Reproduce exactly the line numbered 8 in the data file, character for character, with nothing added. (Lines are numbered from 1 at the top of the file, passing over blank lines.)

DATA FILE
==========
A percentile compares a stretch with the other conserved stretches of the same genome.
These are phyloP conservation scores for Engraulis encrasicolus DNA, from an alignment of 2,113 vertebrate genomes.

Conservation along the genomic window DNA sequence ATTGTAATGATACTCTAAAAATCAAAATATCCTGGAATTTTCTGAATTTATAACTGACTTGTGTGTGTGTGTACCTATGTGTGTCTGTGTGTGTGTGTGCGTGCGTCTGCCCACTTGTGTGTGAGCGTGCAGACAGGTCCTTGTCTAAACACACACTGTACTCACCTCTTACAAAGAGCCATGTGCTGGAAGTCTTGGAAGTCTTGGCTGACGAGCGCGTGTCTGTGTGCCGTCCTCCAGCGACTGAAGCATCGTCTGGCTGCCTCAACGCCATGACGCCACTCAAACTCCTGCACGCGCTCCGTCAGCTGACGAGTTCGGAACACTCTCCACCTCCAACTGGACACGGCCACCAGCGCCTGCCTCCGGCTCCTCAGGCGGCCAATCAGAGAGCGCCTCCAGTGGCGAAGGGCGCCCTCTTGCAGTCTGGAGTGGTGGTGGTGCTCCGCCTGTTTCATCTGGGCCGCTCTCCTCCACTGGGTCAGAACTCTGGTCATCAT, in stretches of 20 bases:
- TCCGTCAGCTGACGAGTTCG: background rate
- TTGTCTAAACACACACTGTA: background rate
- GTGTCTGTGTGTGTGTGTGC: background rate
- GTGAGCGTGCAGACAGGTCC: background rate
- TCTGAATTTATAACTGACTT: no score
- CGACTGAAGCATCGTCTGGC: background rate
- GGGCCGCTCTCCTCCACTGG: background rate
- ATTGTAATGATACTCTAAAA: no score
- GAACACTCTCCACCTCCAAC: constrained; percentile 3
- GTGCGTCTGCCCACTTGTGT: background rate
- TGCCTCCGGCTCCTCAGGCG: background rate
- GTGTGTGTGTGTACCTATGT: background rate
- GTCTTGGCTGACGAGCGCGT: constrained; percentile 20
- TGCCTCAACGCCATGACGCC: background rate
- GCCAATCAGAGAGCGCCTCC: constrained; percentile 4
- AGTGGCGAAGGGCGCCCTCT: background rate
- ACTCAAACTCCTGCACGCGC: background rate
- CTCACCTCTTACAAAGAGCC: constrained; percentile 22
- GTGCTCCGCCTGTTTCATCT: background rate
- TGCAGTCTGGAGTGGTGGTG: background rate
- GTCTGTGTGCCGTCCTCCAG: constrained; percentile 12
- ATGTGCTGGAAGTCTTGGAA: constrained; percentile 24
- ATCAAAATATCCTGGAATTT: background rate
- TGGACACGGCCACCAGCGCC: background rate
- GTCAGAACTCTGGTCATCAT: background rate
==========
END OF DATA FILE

- TCTGAATTTATAACTGACTT: no score